Academic journal article The Science Teacher

Getting the Most out of Electrophoresis Units: Ideas for Using Electrophoresis Units to Teach a Variety of Science Concepts

Academic journal article The Science Teacher

Getting the Most out of Electrophoresis Units: Ideas for Using Electrophoresis Units to Teach a Variety of Science Concepts

Article excerpt

Do you look at those gel boxes gathering dust on prep room shelves and think about all the money invested in that once-a-year equipment typically used only by biology students? Or perhaps you wish you had some electrophoresis chambers, but your department does not see why they should allocate sparse resources for a single lab activity.

Gel electrophoresis units are a must-have piece of equipment for the required molecular biology laboratory for Advanced Placement (AP) Biology. However, the units can be used in other ways and in other laboratory settings. Because electrophoresis separates small amounts of nucleic acids or proteins with high resolution and sensitivity, it has many applications in modern bioscience experiments. Biology researchers use horizontal gel electrophoresis, vertical polyacrylamide gel electrophoresis, two-dimensional electrophoresis, and capillary electrophoresis. Therefore, it is valuable for science students to learn something about this key experimental tool.

Typically an electrophoresis chamber costs about $200, but you also need a power supply, which adds about $350. However, each power supply will run two to four chambers. If you pay a little more and select a power supply with continuously variable voltage that displays current output in milliamps as well as the customary voltage selector, the electrophoresis unit (chambers plus power supply) can become an even more versatile learning tool in chemistry and physics.

At Oklahoma City Community College, we have developed gel electrophoresis activities that support active learning of many scientific concepts including: pH, electrolysis, oxidation reduction, electrical currents, potentials, conductivity, molarity, gel electrophoresis, DNA and protein separation, and DNA fingerprinting. This article presents six different ways we use electrophoresis to help students learn multiple science concepts (Figure 1, p. 54). The activities mentioned in this article can be replicated using the protocols on our Biotechnology/ Bioinformatics Discovery! Project website (see "On the web" at the end of this article).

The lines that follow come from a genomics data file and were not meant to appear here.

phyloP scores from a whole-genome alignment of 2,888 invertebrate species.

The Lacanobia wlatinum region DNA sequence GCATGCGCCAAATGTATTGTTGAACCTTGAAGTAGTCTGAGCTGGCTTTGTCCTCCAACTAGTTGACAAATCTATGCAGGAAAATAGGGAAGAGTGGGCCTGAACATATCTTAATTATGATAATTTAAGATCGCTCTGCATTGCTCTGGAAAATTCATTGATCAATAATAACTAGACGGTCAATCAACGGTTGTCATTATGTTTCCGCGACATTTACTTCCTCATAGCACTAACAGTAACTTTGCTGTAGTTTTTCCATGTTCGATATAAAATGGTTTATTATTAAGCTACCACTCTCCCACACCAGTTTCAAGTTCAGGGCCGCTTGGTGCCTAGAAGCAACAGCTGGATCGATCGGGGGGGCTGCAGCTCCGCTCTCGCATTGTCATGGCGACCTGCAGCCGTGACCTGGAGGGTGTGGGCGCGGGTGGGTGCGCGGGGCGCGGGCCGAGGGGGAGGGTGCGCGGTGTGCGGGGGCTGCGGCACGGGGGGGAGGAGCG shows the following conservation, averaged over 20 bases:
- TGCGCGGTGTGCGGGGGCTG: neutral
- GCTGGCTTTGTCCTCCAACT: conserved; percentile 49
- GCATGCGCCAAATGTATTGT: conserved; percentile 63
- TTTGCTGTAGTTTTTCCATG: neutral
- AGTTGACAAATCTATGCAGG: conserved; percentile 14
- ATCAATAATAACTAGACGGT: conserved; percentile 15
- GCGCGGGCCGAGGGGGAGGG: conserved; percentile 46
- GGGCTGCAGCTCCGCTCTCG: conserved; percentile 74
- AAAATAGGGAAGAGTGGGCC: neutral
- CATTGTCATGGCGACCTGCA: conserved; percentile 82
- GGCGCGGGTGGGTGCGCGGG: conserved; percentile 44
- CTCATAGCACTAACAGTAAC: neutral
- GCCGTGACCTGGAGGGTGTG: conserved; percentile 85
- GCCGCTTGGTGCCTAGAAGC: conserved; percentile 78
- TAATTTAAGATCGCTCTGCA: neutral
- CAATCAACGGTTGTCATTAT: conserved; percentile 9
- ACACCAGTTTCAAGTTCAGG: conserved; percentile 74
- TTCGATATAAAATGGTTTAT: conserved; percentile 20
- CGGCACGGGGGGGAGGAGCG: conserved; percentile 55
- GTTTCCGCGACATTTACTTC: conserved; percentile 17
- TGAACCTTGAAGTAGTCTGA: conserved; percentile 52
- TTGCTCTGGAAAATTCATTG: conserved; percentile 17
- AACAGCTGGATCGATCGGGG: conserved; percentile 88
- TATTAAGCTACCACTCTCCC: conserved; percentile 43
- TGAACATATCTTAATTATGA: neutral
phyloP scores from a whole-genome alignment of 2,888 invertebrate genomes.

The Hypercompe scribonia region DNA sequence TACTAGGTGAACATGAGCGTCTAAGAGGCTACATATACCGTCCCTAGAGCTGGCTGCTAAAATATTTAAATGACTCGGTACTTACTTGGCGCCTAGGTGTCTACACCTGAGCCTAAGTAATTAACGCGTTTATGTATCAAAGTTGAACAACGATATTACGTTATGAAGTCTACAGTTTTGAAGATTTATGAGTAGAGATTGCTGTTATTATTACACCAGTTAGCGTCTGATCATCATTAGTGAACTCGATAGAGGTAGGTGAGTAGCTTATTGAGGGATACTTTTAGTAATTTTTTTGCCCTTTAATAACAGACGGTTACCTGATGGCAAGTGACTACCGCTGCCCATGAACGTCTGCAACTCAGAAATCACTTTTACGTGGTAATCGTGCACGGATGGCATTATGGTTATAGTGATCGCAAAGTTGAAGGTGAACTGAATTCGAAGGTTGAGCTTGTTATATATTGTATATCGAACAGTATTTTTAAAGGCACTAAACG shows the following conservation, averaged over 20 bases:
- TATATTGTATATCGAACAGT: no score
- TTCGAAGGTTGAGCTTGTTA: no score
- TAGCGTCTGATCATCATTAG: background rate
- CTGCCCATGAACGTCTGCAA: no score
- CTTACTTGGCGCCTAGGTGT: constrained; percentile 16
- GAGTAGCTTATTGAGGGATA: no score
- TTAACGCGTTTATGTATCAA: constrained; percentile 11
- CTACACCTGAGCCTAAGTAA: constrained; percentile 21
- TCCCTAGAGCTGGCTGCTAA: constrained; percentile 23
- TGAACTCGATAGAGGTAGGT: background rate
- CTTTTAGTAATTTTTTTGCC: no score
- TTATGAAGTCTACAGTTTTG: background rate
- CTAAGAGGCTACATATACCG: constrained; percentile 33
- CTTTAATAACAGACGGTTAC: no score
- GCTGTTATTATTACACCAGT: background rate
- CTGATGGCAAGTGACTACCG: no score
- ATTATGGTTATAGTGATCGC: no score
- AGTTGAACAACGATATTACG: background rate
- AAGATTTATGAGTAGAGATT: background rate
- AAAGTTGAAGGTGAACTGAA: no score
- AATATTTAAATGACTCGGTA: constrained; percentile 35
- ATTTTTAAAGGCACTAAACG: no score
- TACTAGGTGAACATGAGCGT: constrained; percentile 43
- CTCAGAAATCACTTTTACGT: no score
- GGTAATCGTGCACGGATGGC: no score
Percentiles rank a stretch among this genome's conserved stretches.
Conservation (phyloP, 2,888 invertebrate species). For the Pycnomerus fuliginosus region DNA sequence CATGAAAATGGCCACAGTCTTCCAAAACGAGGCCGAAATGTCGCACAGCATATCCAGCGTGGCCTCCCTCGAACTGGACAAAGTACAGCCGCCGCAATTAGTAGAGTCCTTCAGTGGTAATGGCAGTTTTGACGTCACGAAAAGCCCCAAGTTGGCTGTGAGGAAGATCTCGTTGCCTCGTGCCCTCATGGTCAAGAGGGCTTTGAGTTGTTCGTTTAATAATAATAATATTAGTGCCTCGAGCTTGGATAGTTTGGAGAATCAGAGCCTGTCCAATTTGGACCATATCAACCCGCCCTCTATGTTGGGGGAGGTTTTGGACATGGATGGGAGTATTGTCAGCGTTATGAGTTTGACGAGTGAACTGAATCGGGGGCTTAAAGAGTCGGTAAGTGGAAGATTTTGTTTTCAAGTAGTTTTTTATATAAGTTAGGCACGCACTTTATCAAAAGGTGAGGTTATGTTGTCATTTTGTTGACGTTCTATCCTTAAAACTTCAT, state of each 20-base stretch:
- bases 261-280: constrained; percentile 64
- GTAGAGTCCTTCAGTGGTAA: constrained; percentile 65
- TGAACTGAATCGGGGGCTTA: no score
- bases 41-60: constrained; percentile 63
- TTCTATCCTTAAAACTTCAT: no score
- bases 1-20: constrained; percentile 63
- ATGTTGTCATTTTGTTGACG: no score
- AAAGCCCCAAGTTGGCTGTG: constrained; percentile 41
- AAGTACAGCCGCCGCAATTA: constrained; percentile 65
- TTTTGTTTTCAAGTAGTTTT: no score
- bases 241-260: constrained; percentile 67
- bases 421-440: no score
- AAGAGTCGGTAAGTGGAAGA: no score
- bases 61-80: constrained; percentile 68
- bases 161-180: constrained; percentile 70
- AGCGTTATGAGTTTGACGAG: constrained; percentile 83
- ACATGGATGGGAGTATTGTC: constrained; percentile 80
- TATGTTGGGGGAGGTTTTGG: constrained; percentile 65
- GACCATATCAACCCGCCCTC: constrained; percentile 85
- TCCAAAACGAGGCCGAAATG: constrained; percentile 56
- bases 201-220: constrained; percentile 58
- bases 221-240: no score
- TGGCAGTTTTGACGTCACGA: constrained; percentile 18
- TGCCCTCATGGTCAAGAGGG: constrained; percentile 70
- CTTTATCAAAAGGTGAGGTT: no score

Deconstructing electrophoresis

We try to demystify electrophoresis for students by beginning with a "What goes on during electrophoresis?" activity (Figure 2, Part 1, p. 55). Students start with the empty gel box, rinsed well with distilled water. Focusing on what happens in the chamber without the customary gel, students add a bromothymol blue solution to the box and try to measure current flow when they connect the power supply to the chamber. Bromothymol blue is an indicator; it is yellow in acid, blue in base. A current is detected visually by the presence of bubbles arising from wells or by reading the milliamps value from the power supply. Next, students add a pinch of salt and the power is turned on again. Students observe that the current does not flow through the chamber in air alone, nor through dilute bromothymol blue and distilled water, but does flow with the addition of salt to the colored solution.

Moreover, the colors from the pH indicator show acid accumulation at one pole and base at the other. These observations of chamber events lead to discussions of current flow, pH, and conductivity. In a chemistry class, this same setup can be used to study the electrolysis of water and oxidation-reduction reactions (The Gene Connection 2007). To assess students as part of this exercise, ask them to hypothesize what might happen if a gel were prepared with distilled water instead of using a buffer. The correct student not only describes an unsatisfactory gel result, but uses the relative conductivity of distilled water versus buffer or salt solutions to justify the answer.

Another activity to help students understand electrophoresis is the simple, visual "Agarose gel electrophoresis with dyes" activity (Figure 2, Part 2, p. 56). For this activity, students practice loading samples and running agarose gels with inexpensive food dyes and observing the food dyes as they move at different speeds and in different directions through the gel due to molecular sizes and charges. …

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